Errol Willett – Red Lodge Clay Center

Errol WillettFabius, New York

Red Lodge Clay Center – Short-Term Resident 2012, (ASPN Mentor) 2015

Errol Willett is a member of the Ceramics Faculty at Syracuse University’s School of Art and Design and has lived in Fabius, NY since 1999. He served as Chair of Syracuse University’s Department of Art from 2009-2012. He has an MFA degree from Penn State University and undergraduate studies in art At CU-Boulder, Skidmore College and the University of Regensburg, Germany. He was a resident artist at the Anderson Ranch Art Center, Aspen, Colorado; the Peters Valley Craft Center in NW New Jersey; and the Banff Centre in Canada. Recent projects include the permanent installation, “Overlooked Information. The Carbon Espalier,” at the iSchool, Hinds Hall, Syracuse University; the exhibition “Affinity,” at the Incheon World Ceramic Centre, Incheon, Korea; “30 Teapots,” at the Baltimore Clayworks Gallery, Baltimore, Maryland; and the installation “Staying on Good Terms with Nature,” Everson Biennial, Everson Museum of Art, Syracuse, NY . Recent studio work has looked at the hubris of our instinct to control and organize nature; at Islamic patterns, Chinese grain baskets, hollowed-out wood bowls and glazes made from wood-ash.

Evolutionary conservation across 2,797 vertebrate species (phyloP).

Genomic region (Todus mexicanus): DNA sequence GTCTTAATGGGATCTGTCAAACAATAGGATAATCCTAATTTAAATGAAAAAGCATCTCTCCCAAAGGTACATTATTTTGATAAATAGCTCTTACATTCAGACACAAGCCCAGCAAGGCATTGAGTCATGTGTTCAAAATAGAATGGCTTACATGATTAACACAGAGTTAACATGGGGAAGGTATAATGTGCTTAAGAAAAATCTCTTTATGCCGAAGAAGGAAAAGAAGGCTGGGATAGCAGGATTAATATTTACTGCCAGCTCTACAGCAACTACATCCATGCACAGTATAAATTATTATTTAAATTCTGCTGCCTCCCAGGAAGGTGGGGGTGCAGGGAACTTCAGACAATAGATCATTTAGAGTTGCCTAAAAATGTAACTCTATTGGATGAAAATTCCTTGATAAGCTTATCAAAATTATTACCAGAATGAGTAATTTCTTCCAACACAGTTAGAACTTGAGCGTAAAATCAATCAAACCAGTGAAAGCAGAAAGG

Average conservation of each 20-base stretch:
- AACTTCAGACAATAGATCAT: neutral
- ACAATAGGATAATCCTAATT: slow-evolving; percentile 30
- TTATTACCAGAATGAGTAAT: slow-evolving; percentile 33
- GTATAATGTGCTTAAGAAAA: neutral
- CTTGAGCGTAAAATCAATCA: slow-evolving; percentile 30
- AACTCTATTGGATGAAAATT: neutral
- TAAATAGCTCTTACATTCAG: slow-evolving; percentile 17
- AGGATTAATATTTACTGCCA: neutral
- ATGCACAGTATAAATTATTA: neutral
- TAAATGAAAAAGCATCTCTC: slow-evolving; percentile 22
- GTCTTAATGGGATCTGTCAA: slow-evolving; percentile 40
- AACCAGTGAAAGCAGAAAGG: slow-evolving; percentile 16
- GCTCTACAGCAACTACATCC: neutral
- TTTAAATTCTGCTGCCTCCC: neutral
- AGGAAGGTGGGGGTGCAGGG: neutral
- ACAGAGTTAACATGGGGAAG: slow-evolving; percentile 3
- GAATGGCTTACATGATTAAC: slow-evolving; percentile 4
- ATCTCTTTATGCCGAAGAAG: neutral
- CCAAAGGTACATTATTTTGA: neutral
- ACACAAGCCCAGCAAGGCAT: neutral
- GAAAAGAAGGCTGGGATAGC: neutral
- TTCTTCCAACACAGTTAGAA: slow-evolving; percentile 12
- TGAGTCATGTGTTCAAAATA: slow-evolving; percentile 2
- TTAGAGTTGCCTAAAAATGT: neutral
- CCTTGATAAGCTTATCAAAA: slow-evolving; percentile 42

My forms are often inspired by the parallel concerns of architecture and craft. Architecture often deals with inside/outside relationships, marrying the architect’s sculptural ideas with his/her concern for context and utility. The Egyptian pyramids and the earlier Ziggurat temples from the ancient near east are examples of this interplay between form and use. They also exhibit incredible creativity within the limitations of available, local materials.

Spirals, rounded, swelling forms and rectilinear shapes juxtapose frequently in my work. The line or edge where a glaze meets raw clay and creates a mysterious depth or juxtaposes rough and smooth is a part of the vocabulary of ceramics that interests me.
I am most interested in the marks that become fundamental in creating structure. Some forms grow from one another organically and others meet in a relationship that creates tension. These relationships can be further clarified or made ambiguous.